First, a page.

I sat up in bed after Baylor’s phone call in June 1981. I was to meet with the negotiators for the owners. It was a ballsy posture the Union was taking here, but it had to be done. This was going to test the resolve of the players union. There was a lot of money to be possibly lost by everyone if it didn’t work out. What kept us going was our faith in Marvin Miller. Even we knew the money had gotten a little crazy. Marvin had already made some of us more money than we ever dreamed of, made near millionaires of Reggie, Rudi, Campy, Goose, Pete. Multi-millionaires of Winfield and Nolan Ryan. He made other players extremely comfortable. Let me put it in this perspective. From the first free-agent class after the 1976 season to the summer of 1981, just five years later – I was making more in salary than Don Baylor and Bobby Grich (this would be rectified to a great deal in each of their next contracts, but just to illustrate the point). Marvin told us to have faith in him and this is why we did.
The main issue of the 1981 strike was owners basically trying to get something for their desperation. Take Gene Autry. He was mining the free-agent re-entry draft as much as any owner every year. In 1976, the Angels had the third best starting pitcher in the game AND Nolan Ryan. In terms of offense, not one player hit more than 10 home runs or 54 RBIs. The Cowboy jumped into the free agent pool wallet-first, bringing Baylor, Grich and Joe Rudi onto the roster. The following off-season it was Lyman Bostock. 1979 brought my old teammate Jim Barr and then Rod Carew in a glorified trade-and-sign. From January 1980 to May 1981, Autry acquired Bruce Kison, Geoff Zahn, Bill Travers, Me (a story I will present to you very soon), all to replace his mistake of letting The Ryan Express cruise outta town. He made us all multi-millionaires. All the other owners wanted to be able to pick from a pool of other players – a “compensation pool” – to offset the loss of free agents like us. Marvin didn’t want this. Anything that could possibly deter the escalation of salaries, Marvin wanted no part of.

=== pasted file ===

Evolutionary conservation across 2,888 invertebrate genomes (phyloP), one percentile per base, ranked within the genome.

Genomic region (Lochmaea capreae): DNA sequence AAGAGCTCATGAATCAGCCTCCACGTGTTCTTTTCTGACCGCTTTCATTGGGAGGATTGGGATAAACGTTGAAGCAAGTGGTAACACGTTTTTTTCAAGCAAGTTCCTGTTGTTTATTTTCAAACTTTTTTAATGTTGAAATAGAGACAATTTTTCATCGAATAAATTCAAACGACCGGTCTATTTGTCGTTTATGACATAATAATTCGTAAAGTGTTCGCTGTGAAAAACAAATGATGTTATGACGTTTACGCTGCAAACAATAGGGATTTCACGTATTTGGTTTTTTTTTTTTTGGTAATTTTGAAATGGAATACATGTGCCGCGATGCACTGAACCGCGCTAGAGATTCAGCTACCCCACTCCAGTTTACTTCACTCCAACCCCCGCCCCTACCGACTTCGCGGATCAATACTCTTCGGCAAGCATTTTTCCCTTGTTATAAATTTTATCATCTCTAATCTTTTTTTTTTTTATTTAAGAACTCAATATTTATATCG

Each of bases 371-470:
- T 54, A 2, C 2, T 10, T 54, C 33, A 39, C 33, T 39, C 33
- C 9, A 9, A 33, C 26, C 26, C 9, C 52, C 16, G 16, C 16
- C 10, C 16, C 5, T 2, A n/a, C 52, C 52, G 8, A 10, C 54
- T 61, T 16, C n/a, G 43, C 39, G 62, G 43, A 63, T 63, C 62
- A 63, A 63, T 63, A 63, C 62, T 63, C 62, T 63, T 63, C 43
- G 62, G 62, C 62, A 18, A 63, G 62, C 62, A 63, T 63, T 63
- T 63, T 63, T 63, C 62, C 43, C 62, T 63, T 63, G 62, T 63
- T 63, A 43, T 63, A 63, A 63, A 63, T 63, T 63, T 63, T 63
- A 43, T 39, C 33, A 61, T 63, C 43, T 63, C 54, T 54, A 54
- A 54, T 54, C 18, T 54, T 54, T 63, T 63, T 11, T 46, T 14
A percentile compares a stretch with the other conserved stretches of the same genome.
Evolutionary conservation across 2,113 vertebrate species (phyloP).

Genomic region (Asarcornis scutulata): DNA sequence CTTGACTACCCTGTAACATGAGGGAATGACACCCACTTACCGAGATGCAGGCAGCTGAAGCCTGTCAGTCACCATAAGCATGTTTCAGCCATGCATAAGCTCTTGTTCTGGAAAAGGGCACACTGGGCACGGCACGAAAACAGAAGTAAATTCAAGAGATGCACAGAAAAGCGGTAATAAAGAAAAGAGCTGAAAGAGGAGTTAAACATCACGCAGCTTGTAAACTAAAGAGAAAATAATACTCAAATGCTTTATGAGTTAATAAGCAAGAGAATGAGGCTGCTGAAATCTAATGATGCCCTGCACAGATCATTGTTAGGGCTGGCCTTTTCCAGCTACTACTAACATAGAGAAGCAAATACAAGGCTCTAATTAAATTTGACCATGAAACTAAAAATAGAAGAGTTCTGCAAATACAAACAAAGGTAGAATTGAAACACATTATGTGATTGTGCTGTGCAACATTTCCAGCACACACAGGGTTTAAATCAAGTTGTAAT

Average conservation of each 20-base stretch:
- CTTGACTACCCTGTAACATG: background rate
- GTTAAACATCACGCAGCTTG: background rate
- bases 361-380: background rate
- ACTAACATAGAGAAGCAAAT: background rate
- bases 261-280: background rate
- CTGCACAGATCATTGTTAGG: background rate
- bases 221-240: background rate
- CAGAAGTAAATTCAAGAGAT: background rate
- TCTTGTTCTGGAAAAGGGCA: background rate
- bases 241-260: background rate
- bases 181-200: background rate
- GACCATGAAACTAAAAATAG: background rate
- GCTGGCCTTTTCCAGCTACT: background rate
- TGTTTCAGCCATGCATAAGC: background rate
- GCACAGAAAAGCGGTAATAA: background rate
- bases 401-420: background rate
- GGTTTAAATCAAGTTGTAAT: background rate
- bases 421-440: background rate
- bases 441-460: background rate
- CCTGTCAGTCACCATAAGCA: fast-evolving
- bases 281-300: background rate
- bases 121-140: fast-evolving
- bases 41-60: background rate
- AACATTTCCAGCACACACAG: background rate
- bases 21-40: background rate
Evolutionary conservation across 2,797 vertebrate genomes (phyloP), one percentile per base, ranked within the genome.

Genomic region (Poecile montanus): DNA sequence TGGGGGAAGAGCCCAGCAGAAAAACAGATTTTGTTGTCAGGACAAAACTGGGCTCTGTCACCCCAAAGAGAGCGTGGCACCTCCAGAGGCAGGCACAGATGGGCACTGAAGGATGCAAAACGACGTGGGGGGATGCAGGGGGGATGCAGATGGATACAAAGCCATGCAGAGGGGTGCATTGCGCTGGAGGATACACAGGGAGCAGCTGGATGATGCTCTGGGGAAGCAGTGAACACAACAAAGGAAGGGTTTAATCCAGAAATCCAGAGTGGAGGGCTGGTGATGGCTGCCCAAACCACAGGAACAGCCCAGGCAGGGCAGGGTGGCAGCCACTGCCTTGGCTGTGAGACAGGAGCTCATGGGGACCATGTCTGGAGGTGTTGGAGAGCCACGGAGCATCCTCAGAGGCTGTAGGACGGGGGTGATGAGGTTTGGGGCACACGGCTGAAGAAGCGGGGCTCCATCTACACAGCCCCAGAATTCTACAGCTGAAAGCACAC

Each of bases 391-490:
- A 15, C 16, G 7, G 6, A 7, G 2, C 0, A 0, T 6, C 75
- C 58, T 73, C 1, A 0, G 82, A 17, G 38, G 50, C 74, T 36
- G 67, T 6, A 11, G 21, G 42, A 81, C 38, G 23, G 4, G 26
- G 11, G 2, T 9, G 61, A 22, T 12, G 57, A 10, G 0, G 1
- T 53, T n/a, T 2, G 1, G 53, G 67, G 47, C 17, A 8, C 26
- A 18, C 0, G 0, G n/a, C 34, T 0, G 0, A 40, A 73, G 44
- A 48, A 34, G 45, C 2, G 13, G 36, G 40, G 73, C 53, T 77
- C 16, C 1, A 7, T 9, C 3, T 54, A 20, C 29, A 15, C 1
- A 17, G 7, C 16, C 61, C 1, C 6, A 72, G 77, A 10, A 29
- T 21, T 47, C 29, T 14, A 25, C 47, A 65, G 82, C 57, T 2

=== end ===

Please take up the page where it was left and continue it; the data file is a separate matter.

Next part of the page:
That’s what brought the Baseball Strike of 1981. The cowboy let a Hall of Fame-caliber pitcher (and a drawing card) in Ryan walk out the door, was left with a Frank Tanana who was in the early stages of learning how to get by in the league without a lightning bolt in his arm, not much else and had to pay up to replenish his stable. He and owners like him wanted some restitution.